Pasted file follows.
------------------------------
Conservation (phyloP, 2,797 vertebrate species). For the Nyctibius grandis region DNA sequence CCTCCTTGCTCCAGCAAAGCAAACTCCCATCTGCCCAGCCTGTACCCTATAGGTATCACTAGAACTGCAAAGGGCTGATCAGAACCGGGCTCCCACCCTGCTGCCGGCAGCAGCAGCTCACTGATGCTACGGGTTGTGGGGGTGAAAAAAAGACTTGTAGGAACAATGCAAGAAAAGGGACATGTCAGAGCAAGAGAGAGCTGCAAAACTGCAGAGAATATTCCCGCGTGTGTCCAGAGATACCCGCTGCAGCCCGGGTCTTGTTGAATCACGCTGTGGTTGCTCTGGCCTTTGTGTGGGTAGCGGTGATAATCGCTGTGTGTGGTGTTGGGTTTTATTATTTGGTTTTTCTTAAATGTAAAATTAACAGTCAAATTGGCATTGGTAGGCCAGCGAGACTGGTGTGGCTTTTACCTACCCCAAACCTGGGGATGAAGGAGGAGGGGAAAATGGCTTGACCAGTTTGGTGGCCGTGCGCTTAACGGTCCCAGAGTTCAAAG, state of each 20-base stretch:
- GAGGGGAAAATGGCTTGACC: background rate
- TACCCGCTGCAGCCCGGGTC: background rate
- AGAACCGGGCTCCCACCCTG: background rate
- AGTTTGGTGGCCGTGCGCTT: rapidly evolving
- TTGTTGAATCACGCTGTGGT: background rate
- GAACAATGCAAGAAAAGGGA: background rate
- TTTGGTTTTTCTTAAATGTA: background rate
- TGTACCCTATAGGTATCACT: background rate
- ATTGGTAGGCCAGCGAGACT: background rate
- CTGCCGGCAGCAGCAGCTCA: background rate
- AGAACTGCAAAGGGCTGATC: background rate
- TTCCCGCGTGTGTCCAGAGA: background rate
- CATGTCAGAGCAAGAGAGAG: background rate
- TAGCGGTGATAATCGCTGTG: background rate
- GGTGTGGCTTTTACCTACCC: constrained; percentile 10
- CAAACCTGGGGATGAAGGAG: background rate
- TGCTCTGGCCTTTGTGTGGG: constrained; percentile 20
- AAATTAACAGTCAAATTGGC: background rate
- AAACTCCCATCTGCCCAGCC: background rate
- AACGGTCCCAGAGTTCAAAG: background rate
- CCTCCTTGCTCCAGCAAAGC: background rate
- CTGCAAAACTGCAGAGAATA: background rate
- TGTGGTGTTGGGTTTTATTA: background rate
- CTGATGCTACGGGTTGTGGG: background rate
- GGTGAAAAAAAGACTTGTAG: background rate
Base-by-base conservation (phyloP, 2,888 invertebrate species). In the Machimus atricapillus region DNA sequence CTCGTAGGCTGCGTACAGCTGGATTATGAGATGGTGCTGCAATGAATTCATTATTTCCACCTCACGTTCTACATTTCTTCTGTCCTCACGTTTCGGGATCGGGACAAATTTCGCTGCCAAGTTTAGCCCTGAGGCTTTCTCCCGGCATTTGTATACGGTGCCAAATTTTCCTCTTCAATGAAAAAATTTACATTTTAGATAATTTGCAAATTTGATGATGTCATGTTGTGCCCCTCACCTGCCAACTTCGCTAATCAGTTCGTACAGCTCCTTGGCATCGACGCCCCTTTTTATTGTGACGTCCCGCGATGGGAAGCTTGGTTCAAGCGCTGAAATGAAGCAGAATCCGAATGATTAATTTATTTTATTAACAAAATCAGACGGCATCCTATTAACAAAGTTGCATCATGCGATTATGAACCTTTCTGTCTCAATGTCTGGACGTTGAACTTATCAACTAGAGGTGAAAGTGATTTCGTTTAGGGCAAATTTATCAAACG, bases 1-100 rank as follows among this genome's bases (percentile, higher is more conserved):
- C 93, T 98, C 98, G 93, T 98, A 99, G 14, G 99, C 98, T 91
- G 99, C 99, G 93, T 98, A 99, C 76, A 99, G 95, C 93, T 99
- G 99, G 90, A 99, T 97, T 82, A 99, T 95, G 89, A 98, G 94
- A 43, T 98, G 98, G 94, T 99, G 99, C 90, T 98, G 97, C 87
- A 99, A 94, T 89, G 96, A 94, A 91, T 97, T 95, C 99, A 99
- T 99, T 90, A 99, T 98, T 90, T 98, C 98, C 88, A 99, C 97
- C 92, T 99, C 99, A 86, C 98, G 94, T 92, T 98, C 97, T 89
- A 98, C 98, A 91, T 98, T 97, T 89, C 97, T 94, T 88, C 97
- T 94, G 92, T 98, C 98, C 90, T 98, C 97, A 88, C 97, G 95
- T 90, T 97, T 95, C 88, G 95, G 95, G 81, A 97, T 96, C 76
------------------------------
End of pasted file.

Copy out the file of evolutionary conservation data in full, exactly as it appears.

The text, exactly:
Conservation (phyloP, 2,797 vertebrate species). For the Nyctibius grandis region DNA sequence CCTCCTTGCTCCAGCAAAGCAAACTCCCATCTGCCCAGCCTGTACCCTATAGGTATCACTAGAACTGCAAAGGGCTGATCAGAACCGGGCTCCCACCCTGCTGCCGGCAGCAGCAGCTCACTGATGCTACGGGTTGTGGGGGTGAAAAAAAGACTTGTAGGAACAATGCAAGAAAAGGGACATGTCAGAGCAAGAGAGAGCTGCAAAACTGCAGAGAATATTCCCGCGTGTGTCCAGAGATACCCGCTGCAGCCCGGGTCTTGTTGAATCACGCTGTGGTTGCTCTGGCCTTTGTGTGGGTAGCGGTGATAATCGCTGTGTGTGGTGTTGGGTTTTATTATTTGGTTTTTCTTAAATGTAAAATTAACAGTCAAATTGGCATTGGTAGGCCAGCGAGACTGGTGTGGCTTTTACCTACCCCAAACCTGGGGATGAAGGAGGAGGGGAAAATGGCTTGACCAGTTTGGTGGCCGTGCGCTTAACGGTCCCAGAGTTCAAAG, state of each 20-base stretch:
- GAGGGGAAAATGGCTTGACC: background rate
- TACCCGCTGCAGCCCGGGTC: background rate
- AGAACCGGGCTCCCACCCTG: background rate
- AGTTTGGTGGCCGTGCGCTT: rapidly evolving
- TTGTTGAATCACGCTGTGGT: background rate
- GAACAATGCAAGAAAAGGGA: background rate
- TTTGGTTTTTCTTAAATGTA: background rate
- TGTACCCTATAGGTATCACT: background rate
- ATTGGTAGGCCAGCGAGACT: background rate
- CTGCCGGCAGCAGCAGCTCA: background rate
- AGAACTGCAAAGGGCTGATC: background rate
- TTCCCGCGTGTGTCCAGAGA: background rate
- CATGTCAGAGCAAGAGAGAG: background rate
- TAGCGGTGATAATCGCTGTG: background rate
- GGTGTGGCTTTTACCTACCC: constrained; percentile 10
- CAAACCTGGGGATGAAGGAG: background rate
- TGCTCTGGCCTTTGTGTGGG: constrained; percentile 20
- AAATTAACAGTCAAATTGGC: background rate
- AAACTCCCATCTGCCCAGCC: background rate
- AACGGTCCCAGAGTTCAAAG: background rate
- CCTCCTTGCTCCAGCAAAGC: background rate
- CTGCAAAACTGCAGAGAATA: background rate
- TGTGGTGTTGGGTTTTATTA: background rate
- CTGATGCTACGGGTTGTGGG: background rate
- GGTGAAAAAAAGACTTGTAG: background rate
Base-by-base conservation (phyloP, 2,888 invertebrate species). In the Machimus atricapillus region DNA sequence CTCGTAGGCTGCGTACAGCTGGATTATGAGATGGTGCTGCAATGAATTCATTATTTCCACCTCACGTTCTACATTTCTTCTGTCCTCACGTTTCGGGATCGGGACAAATTTCGCTGCCAAGTTTAGCCCTGAGGCTTTCTCCCGGCATTTGTATACGGTGCCAAATTTTCCTCTTCAATGAAAAAATTTACATTTTAGATAATTTGCAAATTTGATGATGTCATGTTGTGCCCCTCACCTGCCAACTTCGCTAATCAGTTCGTACAGCTCCTTGGCATCGACGCCCCTTTTTATTGTGACGTCCCGCGATGGGAAGCTTGGTTCAAGCGCTGAAATGAAGCAGAATCCGAATGATTAATTTATTTTATTAACAAAATCAGACGGCATCCTATTAACAAAGTTGCATCATGCGATTATGAACCTTTCTGTCTCAATGTCTGGACGTTGAACTTATCAACTAGAGGTGAAAGTGATTTCGTTTAGGGCAAATTTATCAAACG, bases 1-100 rank as follows among this genome's bases (percentile, higher is more conserved):
- C 93, T 98, C 98, G 93, T 98, A 99, G 14, G 99, C 98, T 91
- G 99, C 99, G 93, T 98, A 99, C 76, A 99, G 95, C 93, T 99
- G 99, G 90, A 99, T 97, T 82, A 99, T 95, G 89, A 98, G 94
- A 43, T 98, G 98, G 94, T 99, G 99, C 90, T 98, G 97, C 87
- A 99, A 94, T 89, G 96, A 94, A 91, T 97, T 95, C 99, A 99
- T 99, T 90, A 99, T 98, T 90, T 98, C 98, C 88, A 99, C 97
- C 92, T 99, C 99, A 86, C 98, G 94, T 92, T 98, C 97, T 89
- A 98, C 98, A 91, T 98, T 97, T 89, C 97, T 94, T 88, C 97
- T 94, G 92, T 98, C 98, C 90, T 98, C 97, A 88, C 97, G 95
- T 90, T 97, T 95, C 88, G 95, G 95, G 81, A 97, T 96, C 76